Meet your .5 Commencement speakers!

This Saturday, 119 students will finish their Brown careers. The “Midyear Completion Celebration” will honor those we colloquially call “.5ers” with a small ceremony taking place in Sayles. As is tradition for Spring Commencement, two soon-to-be-graduates were chosen to speak at the ceremony. BlogDH caught up with Bee Vang and Adrienne Tran on why they decided to .5 and what they plan on saying to their fellow graduates. You can watch a livestream of the ceremony on December 5 @ 4 p.m. here.

Adrienne Tran (right)

Hometown: San Francisco, CA
Concentration: Independent Concentration in Computer Science and Development
Most likely to be found: in the CIT

Bee Vang (left)

Hometown: Twin Cities, MN
Concentration: Independent Concentration in Geopolitical Epistemologies
Most likely to be found in: a Starbucks

Why did you decide to .5? Both of you took three semesters off?

Adrienne: Yeah. I was studying Computer Science, and I felt like there is an element of it I was missing– how computer science could be applied to real world problems. I followed a professor to Australia who was doing work in modeling disaster evacuations and applying computer algorithms to how you could create this optimal plan. So I left because I wanted to do research with him.

Bee: I guess I just wanted real world experiences, and I wasn’t too satisfied at the time with what I was studying. I just needed time away from Brown. I worked for several NGOs, went overseas and did some research. I had a chance to professionally develop myself before going back to Brown, and graduating with a degree that I originally didn’t know what to do with it. That’s sort of why went on leave. I thought I was only going to take one semester, then I decided I would take another year off just to work in New York.

Did you know each other before getting chosen as commencement speakers?

Both: Yeah.

How?

Bee: Perkins?

Adrienne: No…. I think you knew Anika, my [freshman year] roommate?

Bee: Oh right, Anika!

Bee, without giving too much away, what is your speech about?

Bee: My speech is organized around the principal motif of Occam’s razor. [Ed’s note: Occam’s razor is: “Among competing hypotheses, the one with the fewest assumptions should be selected.” Thank you, Wikipedia.]

It’s called “The Brunonian Edge.” It’s talking about the kind of liberal arts education we receive here, and what kind of values traditions and insights that it instills in us. And what of that we should take with us into the future, confronting the dilemmas on our generation — that’s what it is in a nutshell.

Do you feel like there’s something about your speech particular to being a .5er, as opposed to a speech you could give at Commencement in May?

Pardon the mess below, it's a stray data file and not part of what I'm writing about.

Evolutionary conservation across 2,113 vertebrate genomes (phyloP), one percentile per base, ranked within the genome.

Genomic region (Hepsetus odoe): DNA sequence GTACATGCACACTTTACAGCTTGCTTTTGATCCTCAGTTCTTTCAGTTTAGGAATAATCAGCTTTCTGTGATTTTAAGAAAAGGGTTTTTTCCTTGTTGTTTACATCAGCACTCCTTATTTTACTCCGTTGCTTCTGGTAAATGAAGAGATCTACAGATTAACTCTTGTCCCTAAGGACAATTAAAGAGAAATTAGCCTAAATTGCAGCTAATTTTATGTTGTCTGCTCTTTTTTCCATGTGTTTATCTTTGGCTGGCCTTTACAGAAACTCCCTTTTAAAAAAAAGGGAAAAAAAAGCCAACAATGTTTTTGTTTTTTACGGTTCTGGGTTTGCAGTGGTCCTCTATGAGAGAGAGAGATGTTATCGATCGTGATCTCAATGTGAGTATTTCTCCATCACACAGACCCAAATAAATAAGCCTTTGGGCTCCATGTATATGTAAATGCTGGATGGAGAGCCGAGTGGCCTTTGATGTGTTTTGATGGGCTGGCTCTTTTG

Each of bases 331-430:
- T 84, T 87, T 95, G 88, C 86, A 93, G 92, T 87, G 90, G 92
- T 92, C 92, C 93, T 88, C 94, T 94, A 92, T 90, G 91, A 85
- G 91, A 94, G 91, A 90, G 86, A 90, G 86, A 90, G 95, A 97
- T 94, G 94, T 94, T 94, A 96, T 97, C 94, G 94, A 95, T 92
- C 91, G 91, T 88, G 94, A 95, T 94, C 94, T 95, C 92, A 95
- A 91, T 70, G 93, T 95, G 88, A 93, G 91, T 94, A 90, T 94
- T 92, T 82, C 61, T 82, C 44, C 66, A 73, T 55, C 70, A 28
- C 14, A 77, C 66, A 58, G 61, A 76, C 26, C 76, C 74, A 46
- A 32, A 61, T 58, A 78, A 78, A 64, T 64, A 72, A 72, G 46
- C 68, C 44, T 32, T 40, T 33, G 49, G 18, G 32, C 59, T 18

Bee: Actually, when I was nominated to submit a speech for this past spring’s Commencement, I was ultimately rejected because they felt my speech is too pessimistic, too dark. It was just not appropriate for the celebratory nature of the event. And so when I was rewriting it, I got a bit more optimistic and forward-looking — so I guess that’s why the speech is now what it is.

Adrienne: It’s interesting that you say that because I remember when I was first writing my speech,  I was reading it to my best friend, and he was like, “This is a really depressing speech, Adrienne!” [Laughs]. I was like, “Okay, I’ll rewrite it…”

Adrienne, what is your speech about?

Adrienne: It just came from a gut feeling that I had things I wanted to share with other people, but I didn’t really know what they were. I was looking at some of the past speeches and they all mentioned things like, “Oh I remember taking a class with this professor,” or writing for the Daily Herald, or doing these things. I didn’t feel like I fit into any of those boxes, and I almost felt ill-fitted to write a speech. But as I started writing, I carved a message out of that.

Bee: A lot of my applying came from just wanting to share my experiences, and give words to the kinds of things I saw, read, experienced — outside of Brown and inside. It’s such a great opportunity to have it somewhat memorialized and give during a ceremony.

Do you have a favorite moment at Brown?

Bee: For me the best moment was when I came to Brown for  the very first time, right before the semester started. I did the Third World Transition program.

Adrienne: Yeah, I really liked the first week of Brown. Everything was very new, and everyone was super friendly. It just felt like summer camp with the best people I’d ever met.

Who would recommend .5ing to? What would you say to a sophomore or junior considering a semester off?

Adrienne: I would recommend it to people who are feeling bored in their classes.

Bee: Brown’s too expensive to just be here and not absorb anything. For me, one of the illuminating factors for leaving was that I was going through this existential crisis; I felt like I was learning, but only learning to know that I didn’t know enough. That made knowledge and education become an end in itself. That’s the impetus that drove to me to say, “Okay, I need some time off. I want to learn more about what education and knowledge mean to me.”

If anybody feels that way, they should definitely take time off. I would like to believe I have some kind of advantage over my peers, because I now have some professional experience before graduating, and that’s helped me a lot, just grounding myself in that there are future prospects.

Adrienne: Yeah, I know people who feel like school is a waste of time. This feeling of, “Why did I go to school? I learn all of these practical things outside of school.” That was the mindset I had, but then I realized there were all these things that I couldn’t learn or find in my time off. I liked going back to Brown and knowing that these were the classes I wanted to take and these are things I want to know.

Image via Deena Butt ’16

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